Latest Reed Mathis Articles
Celebrate JamBase’s 20th anniversary with a look back at 20 standout albums from jam acts from each of the past 20 years.
Electric Beethoven’s latest Color Red single is a reworking of Ludwig van Beethoven’s “Moonlight Sonata.”
The Grateful Dead-inspired supergroup Golden Gate Wingmen closed out their 4/20 weekend run with a special show at Denver’s Be On Key.
Listen to Electric Beethoven’s “The Ninth,” a funky interpretation of Ludwig van Beethoven’s “Ode To Joy.”
Listen to “For Elise,” a new Electric Beethoven single based on Beethoven’s “Für Elise.”
Watch Steve Kimock & Friends featuring Reed Mathis, Jeff Chimenti, John Kimock and Leslie Mendelson perform on Wednesday at Sweetwater Music Hall.
More Reed Mathis Articles
About Reed Mathis
Reed Mathis likes to play the bass. He likes it a lot. He likes darn near every style of music he’s heard, and finds just about every role the bass gets to play immensely satisfying. If his life thus far is any indication, he has a neverending road of learning and fun to look forward to on his instrument.
Born into a musical family, Reed’s childhood training was anything but formal. Two organist/conductor grandfathers sowed the seeds, and a conductor/composer/cellist/voice-teacher father and a classically trained performing singer/pianist mother made sure great music was as much a part of daily life as breakfast. Reed could read (ha!) and write music years before he could read english, but he felt a strong inner urge to rebel and define himself, so he all but ignored the piano and cello lessions he was given, and it looked like he was headed for a life of slacker mediocrity. But, the good Lord smiled upon him, and Lo! a Fender Precision Bass was rained down upon him (by way of his multi-instrumentalist uncle, who was on hand to show him plenty of Zeppelin & Beatles). Finally allowed to explore without a teacher, Reed’s bass interest progressed rapidly from Metallica’s Cliff Burton through Primus, Rush, Hendrix, Minutemen, Weather Report, Coltrane, Bird, Miles, Monk, Ornette, musics of Cuba, West Africa, and India, Bob Wills, MMW, Aston Barrett, Squarepusher, Aphex Twin, Amon Tobin, Me’shell Ndegeocello, and on and on.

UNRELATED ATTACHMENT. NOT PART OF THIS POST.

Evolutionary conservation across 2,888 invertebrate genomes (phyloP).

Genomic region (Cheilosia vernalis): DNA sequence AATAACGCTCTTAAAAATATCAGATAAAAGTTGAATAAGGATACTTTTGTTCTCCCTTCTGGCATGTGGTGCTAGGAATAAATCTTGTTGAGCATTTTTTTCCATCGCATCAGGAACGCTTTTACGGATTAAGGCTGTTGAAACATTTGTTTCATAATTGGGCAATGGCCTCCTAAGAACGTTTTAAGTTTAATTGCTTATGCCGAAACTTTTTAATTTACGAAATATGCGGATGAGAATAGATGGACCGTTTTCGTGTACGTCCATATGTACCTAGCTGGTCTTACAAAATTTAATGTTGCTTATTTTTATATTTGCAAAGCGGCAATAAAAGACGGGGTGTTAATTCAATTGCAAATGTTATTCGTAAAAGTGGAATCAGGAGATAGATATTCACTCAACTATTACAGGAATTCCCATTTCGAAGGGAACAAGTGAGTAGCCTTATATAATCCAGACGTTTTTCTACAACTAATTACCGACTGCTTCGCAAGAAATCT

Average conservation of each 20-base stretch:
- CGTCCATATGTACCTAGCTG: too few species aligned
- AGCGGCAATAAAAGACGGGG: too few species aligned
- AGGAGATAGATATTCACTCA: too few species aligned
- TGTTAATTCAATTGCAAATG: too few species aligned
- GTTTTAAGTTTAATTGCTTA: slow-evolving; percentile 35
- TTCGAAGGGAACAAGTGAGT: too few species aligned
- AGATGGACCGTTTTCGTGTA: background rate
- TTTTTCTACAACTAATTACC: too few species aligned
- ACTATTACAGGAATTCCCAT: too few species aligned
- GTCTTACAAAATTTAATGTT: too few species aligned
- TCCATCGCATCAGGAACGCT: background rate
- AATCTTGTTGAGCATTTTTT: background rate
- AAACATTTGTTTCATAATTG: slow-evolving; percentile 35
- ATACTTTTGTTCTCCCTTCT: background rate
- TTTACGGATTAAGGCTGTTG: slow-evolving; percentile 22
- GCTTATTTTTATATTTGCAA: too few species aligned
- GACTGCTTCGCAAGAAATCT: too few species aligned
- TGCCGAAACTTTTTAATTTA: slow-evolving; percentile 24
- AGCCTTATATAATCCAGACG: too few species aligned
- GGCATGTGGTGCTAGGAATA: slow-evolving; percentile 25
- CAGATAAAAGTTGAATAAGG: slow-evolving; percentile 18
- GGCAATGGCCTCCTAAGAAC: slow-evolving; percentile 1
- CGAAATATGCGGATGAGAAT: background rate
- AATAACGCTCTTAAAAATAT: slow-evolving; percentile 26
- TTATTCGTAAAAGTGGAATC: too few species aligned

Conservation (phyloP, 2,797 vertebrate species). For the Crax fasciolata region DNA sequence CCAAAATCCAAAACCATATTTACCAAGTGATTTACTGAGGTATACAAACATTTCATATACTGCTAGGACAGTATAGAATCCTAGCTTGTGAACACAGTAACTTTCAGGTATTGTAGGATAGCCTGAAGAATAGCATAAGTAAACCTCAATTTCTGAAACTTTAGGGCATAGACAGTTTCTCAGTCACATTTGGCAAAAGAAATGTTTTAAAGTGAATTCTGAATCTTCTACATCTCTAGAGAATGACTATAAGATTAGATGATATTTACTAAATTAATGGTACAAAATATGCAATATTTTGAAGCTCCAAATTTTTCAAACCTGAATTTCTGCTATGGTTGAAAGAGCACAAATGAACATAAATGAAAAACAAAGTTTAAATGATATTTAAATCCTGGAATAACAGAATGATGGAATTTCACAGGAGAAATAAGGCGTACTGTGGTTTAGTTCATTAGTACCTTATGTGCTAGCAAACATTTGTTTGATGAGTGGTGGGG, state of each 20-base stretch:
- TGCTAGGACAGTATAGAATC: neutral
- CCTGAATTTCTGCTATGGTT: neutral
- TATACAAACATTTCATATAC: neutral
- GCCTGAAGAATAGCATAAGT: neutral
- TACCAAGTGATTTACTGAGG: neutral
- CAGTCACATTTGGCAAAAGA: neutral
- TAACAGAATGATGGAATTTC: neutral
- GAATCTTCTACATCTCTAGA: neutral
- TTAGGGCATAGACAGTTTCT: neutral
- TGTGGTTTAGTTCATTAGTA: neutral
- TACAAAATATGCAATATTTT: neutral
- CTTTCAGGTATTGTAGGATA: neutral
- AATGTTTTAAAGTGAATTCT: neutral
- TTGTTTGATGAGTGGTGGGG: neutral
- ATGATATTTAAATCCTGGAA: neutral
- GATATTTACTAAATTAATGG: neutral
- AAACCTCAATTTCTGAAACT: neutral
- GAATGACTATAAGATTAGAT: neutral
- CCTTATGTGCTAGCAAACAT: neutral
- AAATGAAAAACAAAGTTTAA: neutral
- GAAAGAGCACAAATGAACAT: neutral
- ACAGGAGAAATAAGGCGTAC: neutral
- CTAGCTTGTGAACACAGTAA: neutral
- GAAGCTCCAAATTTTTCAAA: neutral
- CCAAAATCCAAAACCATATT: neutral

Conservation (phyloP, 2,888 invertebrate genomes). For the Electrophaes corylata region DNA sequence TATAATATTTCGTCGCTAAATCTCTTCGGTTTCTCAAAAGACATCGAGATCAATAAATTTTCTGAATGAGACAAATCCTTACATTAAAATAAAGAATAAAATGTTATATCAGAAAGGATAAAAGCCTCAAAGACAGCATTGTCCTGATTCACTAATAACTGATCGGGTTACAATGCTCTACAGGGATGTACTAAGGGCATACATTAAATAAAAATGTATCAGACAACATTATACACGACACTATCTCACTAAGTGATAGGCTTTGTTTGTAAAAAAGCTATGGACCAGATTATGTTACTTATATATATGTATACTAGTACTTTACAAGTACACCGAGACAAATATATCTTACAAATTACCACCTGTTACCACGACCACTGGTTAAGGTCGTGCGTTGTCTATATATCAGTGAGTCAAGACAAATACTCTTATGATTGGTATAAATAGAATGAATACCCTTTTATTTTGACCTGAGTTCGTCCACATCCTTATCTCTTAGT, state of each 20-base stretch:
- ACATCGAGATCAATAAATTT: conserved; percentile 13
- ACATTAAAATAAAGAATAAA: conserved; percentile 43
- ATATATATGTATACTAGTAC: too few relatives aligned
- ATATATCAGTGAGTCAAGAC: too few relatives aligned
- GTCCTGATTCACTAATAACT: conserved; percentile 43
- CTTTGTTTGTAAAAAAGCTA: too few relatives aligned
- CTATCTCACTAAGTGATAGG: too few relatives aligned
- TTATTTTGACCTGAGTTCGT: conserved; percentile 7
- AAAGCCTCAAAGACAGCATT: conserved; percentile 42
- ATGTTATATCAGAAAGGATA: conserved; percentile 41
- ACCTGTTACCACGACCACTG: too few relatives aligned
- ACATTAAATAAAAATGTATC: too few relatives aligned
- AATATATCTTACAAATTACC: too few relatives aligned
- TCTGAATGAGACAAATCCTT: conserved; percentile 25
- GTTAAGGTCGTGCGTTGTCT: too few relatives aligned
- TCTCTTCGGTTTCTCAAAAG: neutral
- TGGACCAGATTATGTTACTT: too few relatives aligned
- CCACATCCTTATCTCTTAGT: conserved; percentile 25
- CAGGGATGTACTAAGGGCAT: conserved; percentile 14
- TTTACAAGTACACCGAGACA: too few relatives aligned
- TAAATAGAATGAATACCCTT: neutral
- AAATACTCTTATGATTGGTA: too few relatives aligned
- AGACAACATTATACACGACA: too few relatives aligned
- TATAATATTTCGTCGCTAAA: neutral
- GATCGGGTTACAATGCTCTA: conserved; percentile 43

Then one day his friend Steve Pryor told him of a band called Zero, and threw on a video of the newly-formed group KVHW. Reed was speechless as he watched the quiet unassuming seated man with the most profound and affecting guitar voice he’d ever heard. “There it is,” he thought. “There’s someone who’s playing some REAL music. That cat has been around the old incarnation block a few times. Thank God someone is saying something worthwhile.” He slept well that night.
In 1994 Reed co-founded the group Jacob Fred Jazz Odyssey with 7 other Oklahomans, and they spent the next 11 years (and counting) on the road, becoming a trio in 2000. Sometimes wild and experimental, sometimes delicate and beautiful, JFJO is nothing if not an honest exploration of the joy of improvising.
“Simply put, bassist Reed Mathis is the future of jazz bass, a wholly original voice pressing into the outer reaches of his instrument.” –All
Umphrey’s McGee brought out Here Come The Mummies and Southern Avenue’s Tierinii Jackson and played their album ‘Anchor Drops’ in full Friday at Summer Camp.
The String Cheese Incident sprinkled a two set performance at DelFest with guest appearances from Del McCoury, Robbie and Ronnie McCoury, Billy Strings and more.
Watch Bob Dylan perform at Madison Square Garden on November 1, 1998 to celebrate the singer-songwriter’s 78th birthday.
The Allman Brothers Band tribute act The Family Peach featuring Butch Trucks’ son and daughter played their first concert together on Wednesday night in Buena Vista, Colorado.
Watch Umphrey’s McGee dust off a Jane’s Addiction cover on Thursday night at Summer Camp that they last played on June 9, 2000 – a span of 2,251 shows.